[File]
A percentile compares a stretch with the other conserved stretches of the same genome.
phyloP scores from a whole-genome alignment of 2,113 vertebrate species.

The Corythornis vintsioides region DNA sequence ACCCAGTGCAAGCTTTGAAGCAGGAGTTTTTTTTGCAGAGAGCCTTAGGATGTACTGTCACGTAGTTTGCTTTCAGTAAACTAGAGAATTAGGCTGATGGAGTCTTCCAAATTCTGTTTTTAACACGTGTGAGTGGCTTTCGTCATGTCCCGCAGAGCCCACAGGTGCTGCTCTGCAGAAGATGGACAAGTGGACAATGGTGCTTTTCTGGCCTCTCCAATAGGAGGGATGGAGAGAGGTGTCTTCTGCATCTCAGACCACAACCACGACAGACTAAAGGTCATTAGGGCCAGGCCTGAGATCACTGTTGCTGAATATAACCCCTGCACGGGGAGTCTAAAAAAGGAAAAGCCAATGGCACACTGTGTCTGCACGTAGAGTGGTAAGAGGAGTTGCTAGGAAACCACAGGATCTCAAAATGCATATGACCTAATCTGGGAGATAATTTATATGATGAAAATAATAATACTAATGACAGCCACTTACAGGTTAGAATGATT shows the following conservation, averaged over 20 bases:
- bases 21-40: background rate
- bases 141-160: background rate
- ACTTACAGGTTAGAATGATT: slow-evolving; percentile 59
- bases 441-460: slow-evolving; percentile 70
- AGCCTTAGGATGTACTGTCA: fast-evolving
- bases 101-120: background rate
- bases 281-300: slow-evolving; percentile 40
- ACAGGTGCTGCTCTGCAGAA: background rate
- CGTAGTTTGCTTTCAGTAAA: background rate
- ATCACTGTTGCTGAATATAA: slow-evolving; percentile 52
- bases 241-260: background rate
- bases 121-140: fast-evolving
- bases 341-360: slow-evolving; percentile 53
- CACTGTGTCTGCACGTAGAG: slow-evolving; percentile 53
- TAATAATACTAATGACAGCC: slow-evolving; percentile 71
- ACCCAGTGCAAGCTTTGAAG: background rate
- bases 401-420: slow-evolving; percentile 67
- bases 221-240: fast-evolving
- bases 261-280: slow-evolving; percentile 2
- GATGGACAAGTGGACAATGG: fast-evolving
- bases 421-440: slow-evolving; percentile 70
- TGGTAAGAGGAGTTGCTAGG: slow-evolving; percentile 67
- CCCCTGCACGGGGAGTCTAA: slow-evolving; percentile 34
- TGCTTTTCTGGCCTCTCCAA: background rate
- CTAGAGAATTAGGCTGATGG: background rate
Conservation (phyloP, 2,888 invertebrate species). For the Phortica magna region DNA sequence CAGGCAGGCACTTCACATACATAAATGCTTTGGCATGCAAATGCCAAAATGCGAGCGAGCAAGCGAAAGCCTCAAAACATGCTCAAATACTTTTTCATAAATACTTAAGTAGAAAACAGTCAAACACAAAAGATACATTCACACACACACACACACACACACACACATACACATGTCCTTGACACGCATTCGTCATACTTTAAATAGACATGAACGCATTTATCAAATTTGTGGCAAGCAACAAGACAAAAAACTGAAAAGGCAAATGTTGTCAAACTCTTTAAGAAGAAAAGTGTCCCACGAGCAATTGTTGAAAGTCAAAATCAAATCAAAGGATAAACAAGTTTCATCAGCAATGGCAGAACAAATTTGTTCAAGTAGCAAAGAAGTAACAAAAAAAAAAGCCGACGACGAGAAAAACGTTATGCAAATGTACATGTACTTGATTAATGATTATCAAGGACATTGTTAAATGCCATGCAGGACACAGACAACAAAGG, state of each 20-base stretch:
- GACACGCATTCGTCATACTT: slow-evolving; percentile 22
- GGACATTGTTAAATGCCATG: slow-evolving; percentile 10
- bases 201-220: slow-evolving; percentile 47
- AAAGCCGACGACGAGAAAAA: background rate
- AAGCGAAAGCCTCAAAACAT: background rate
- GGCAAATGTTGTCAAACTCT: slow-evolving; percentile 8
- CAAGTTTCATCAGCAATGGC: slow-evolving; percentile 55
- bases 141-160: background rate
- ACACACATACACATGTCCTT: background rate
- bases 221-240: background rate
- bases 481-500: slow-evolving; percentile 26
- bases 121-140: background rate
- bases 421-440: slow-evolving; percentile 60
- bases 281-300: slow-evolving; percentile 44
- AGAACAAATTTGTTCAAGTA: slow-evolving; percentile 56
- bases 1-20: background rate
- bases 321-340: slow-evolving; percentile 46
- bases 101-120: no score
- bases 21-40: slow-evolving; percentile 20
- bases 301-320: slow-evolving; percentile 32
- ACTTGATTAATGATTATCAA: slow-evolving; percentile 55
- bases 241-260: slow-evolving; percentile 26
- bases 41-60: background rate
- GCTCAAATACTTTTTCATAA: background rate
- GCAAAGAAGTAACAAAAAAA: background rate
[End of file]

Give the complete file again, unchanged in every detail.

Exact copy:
A percentile compares a stretch with the other conserved stretches of the same genome.
phyloP scores from a whole-genome alignment of 2,113 vertebrate species.

The Corythornis vintsioides region DNA sequence ACCCAGTGCAAGCTTTGAAGCAGGAGTTTTTTTTGCAGAGAGCCTTAGGATGTACTGTCACGTAGTTTGCTTTCAGTAAACTAGAGAATTAGGCTGATGGAGTCTTCCAAATTCTGTTTTTAACACGTGTGAGTGGCTTTCGTCATGTCCCGCAGAGCCCACAGGTGCTGCTCTGCAGAAGATGGACAAGTGGACAATGGTGCTTTTCTGGCCTCTCCAATAGGAGGGATGGAGAGAGGTGTCTTCTGCATCTCAGACCACAACCACGACAGACTAAAGGTCATTAGGGCCAGGCCTGAGATCACTGTTGCTGAATATAACCCCTGCACGGGGAGTCTAAAAAAGGAAAAGCCAATGGCACACTGTGTCTGCACGTAGAGTGGTAAGAGGAGTTGCTAGGAAACCACAGGATCTCAAAATGCATATGACCTAATCTGGGAGATAATTTATATGATGAAAATAATAATACTAATGACAGCCACTTACAGGTTAGAATGATT shows the following conservation, averaged over 20 bases:
- bases 21-40: background rate
- bases 141-160: background rate
- ACTTACAGGTTAGAATGATT: slow-evolving; percentile 59
- bases 441-460: slow-evolving; percentile 70
- AGCCTTAGGATGTACTGTCA: fast-evolving
- bases 101-120: background rate
- bases 281-300: slow-evolving; percentile 40
- ACAGGTGCTGCTCTGCAGAA: background rate
- CGTAGTTTGCTTTCAGTAAA: background rate
- ATCACTGTTGCTGAATATAA: slow-evolving; percentile 52
- bases 241-260: background rate
- bases 121-140: fast-evolving
- bases 341-360: slow-evolving; percentile 53
- CACTGTGTCTGCACGTAGAG: slow-evolving; percentile 53
- TAATAATACTAATGACAGCC: slow-evolving; percentile 71
- ACCCAGTGCAAGCTTTGAAG: background rate
- bases 401-420: slow-evolving; percentile 67
- bases 221-240: fast-evolving
- bases 261-280: slow-evolving; percentile 2
- GATGGACAAGTGGACAATGG: fast-evolving
- bases 421-440: slow-evolving; percentile 70
- TGGTAAGAGGAGTTGCTAGG: slow-evolving; percentile 67
- CCCCTGCACGGGGAGTCTAA: slow-evolving; percentile 34
- TGCTTTTCTGGCCTCTCCAA: background rate
- CTAGAGAATTAGGCTGATGG: background rate
Conservation (phyloP, 2,888 invertebrate species). For the Phortica magna region DNA sequence CAGGCAGGCACTTCACATACATAAATGCTTTGGCATGCAAATGCCAAAATGCGAGCGAGCAAGCGAAAGCCTCAAAACATGCTCAAATACTTTTTCATAAATACTTAAGTAGAAAACAGTCAAACACAAAAGATACATTCACACACACACACACACACACACACACATACACATGTCCTTGACACGCATTCGTCATACTTTAAATAGACATGAACGCATTTATCAAATTTGTGGCAAGCAACAAGACAAAAAACTGAAAAGGCAAATGTTGTCAAACTCTTTAAGAAGAAAAGTGTCCCACGAGCAATTGTTGAAAGTCAAAATCAAATCAAAGGATAAACAAGTTTCATCAGCAATGGCAGAACAAATTTGTTCAAGTAGCAAAGAAGTAACAAAAAAAAAAGCCGACGACGAGAAAAACGTTATGCAAATGTACATGTACTTGATTAATGATTATCAAGGACATTGTTAAATGCCATGCAGGACACAGACAACAAAGG, state of each 20-base stretch:
- GACACGCATTCGTCATACTT: slow-evolving; percentile 22
- GGACATTGTTAAATGCCATG: slow-evolving; percentile 10
- bases 201-220: slow-evolving; percentile 47
- AAAGCCGACGACGAGAAAAA: background rate
- AAGCGAAAGCCTCAAAACAT: background rate
- GGCAAATGTTGTCAAACTCT: slow-evolving; percentile 8
- CAAGTTTCATCAGCAATGGC: slow-evolving; percentile 55
- bases 141-160: background rate
- ACACACATACACATGTCCTT: background rate
- bases 221-240: background rate
- bases 481-500: slow-evolving; percentile 26
- bases 121-140: background rate
- bases 421-440: slow-evolving; percentile 60
- bases 281-300: slow-evolving; percentile 44
- AGAACAAATTTGTTCAAGTA: slow-evolving; percentile 56
- bases 1-20: background rate
- bases 321-340: slow-evolving; percentile 46
- bases 101-120: no score
- bases 21-40: slow-evolving; percentile 20
- bases 301-320: slow-evolving; percentile 32
- ACTTGATTAATGATTATCAA: slow-evolving; percentile 55
- bases 241-260: slow-evolving; percentile 26
- bases 41-60: background rate
- GCTCAAATACTTTTTCATAA: background rate
- GCAAAGAAGTAACAAAAAAA: background rate